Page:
Good or bad? We’re too cool for that!

As I browsed through the boards of Pinterest followers, this gem by Oscar Wilde caught my attention:

“It is absurd to divide people into good or bad. People are either charming or tedious.” – Oscar Wilde

I couldn’t help but smile, since in our times, we most certainly do tend to blur the boundaries between “good” and “bad” and opt for the more politically correct “tedious” (or “boring”) and “charming” (or “exciting”).

Ironically however, “boring” is “bad” in our world of constant change and never-ending newness. “Exciting” or “novel”, “cool” or “different” is “good”. But “boring”, “tedious” or whatever is no more judgmental than “evil”, “vicious”, “coward” or “mean”. It is just our contemporary label for enacting that age-old ritual born of human civilization: blaming and condemning some, while praising an even more exclusive elite: the “wise”, the “virtuous”, the “heroes”, the “saints”.

To praise or blame, to mark some as worth imitating and others as deserving to be shunned or worse, is the foundation of ethics, of character-building, and thus of education and culture-making. We are no more civilized or open-minded than warrior tribes or so-called “primitive” cultures. We might just have stranger ideas about what to call “noble”, “wise” or “heroic”.

For what is fascinating about the quote is not that it reflects “liberal”, “cool” or “avant garde” values. Of course it does. What is fascinating is that in modern times we have come to consider it a value to shun the very words, the very labels “good” or “bad” that denote, not mere (moral) opinion, but right (moral) judgment.

The words “good” and “bad” do not mince truth. They imply it. They demand it and rest upon its attestation. But our “uneasiness” with the moral judgment “good” vs. “bad” stems not from tolerance, openness and progressiveness. Rather it stems from the implicit or explicit denial that we can know what is true, and therefore that we can know what is good. Instead, we make a virtue of being “cool” relativists, at reducing what is “true” and “good”, “false” and “bad” to random opinion.

The quintessential sign of this predicament is the other falsity that we live by: that beauty is merely in the eye of the beholder when, in fact, it is as objectively real as truth and goodness, because it is another aspect of being like truth and goodness. But we delude ourselves that just as I can prefer the green dress and you can prefer the blue, and it matters not that the former reflects quality and craftsmanship and the latter is a cheap, badly-made synthetic, so I can prefer to believe in rotten tomatoes and you can prefer to believe in rhubarbs. It simply matters not, because truth/goodness/beauty/being is unknowable—and therefore irrelevant—anyway.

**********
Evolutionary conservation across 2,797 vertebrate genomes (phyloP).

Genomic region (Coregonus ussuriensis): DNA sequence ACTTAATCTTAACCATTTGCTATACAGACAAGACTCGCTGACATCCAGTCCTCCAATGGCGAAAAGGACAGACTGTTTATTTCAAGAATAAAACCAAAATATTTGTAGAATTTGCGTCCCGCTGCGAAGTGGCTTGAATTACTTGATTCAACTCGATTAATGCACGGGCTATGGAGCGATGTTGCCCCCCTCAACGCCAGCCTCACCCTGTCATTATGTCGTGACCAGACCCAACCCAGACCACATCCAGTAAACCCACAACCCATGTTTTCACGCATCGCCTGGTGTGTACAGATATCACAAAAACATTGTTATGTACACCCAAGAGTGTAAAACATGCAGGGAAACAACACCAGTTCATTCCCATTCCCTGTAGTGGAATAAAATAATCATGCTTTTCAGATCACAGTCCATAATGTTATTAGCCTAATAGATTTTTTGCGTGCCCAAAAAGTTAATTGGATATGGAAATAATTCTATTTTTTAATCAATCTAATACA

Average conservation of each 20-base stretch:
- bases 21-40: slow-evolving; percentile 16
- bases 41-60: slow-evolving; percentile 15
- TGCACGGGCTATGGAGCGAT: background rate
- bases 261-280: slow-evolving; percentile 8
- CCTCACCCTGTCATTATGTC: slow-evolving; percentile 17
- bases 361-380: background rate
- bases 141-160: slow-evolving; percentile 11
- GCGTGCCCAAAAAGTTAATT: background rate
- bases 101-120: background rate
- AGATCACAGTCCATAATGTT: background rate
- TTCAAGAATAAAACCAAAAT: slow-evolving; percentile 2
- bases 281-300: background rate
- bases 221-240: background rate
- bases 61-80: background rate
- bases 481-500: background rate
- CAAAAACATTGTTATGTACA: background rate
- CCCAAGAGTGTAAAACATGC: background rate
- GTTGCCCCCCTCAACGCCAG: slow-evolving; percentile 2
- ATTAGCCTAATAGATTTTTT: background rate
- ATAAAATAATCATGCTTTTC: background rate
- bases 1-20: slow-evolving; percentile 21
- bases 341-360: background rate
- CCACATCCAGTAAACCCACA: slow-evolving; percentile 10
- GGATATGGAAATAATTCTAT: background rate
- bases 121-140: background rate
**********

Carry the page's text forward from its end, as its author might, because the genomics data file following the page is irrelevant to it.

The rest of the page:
The irony of this predicament is that we are immersed in all knowledge, have reached astonishing heights of technological sophistication, and we claim to be “educated” because we have titles behind our names. And yet, when we give up what makes us human—the right exercise of our reason—what is left of us?

I can think of no better words that those of Marshall McLuhan:

It is a mark of a feeble and vulgar mind to be impressed by the size of the solar system and ignore the grandeur of the internal dimensions of moral life and rational free will.”

Amen to that.

Nadia Delicata received her theological formation at the Toronto School of Theology, an ecumenical consortium affiliated with the University of Toronto. Her research has deepened progressively on the question of human flourishing: first, on how the desire for flourishing is a natural law grounded in our being created in the image of God, through the dissertation, “A Christology for Christians in the World: The Challenge of Inter-Religious Dialogue as Ethical Praxis”; later, a study of the holistic vision of Christian moral and spiritual formation in the early church, titled, “Scriptural Exegesis in Early Christian Formation: Origen’s Commentary on the Gospel of John as a Case Study”; and most recently through her doctoral work, “On Becoming a Christian: Towards a Renewal of Contemporary Christian Formation.” Through two Research Fellowships at the University of Toronto, she has explored two pertinent themes on the role of the Christian life in the global village: a hermeneutics of digital culture through the McLuhan Program in Culture and Technology, and the role of religion in the public sphere through the Centre for the Study of Religion. Through the years, Nadia has presented several papers at conferences and public lectures, in particular on her primary research interest, the challenges to a Christian moral and spiritual formation in the digital age.

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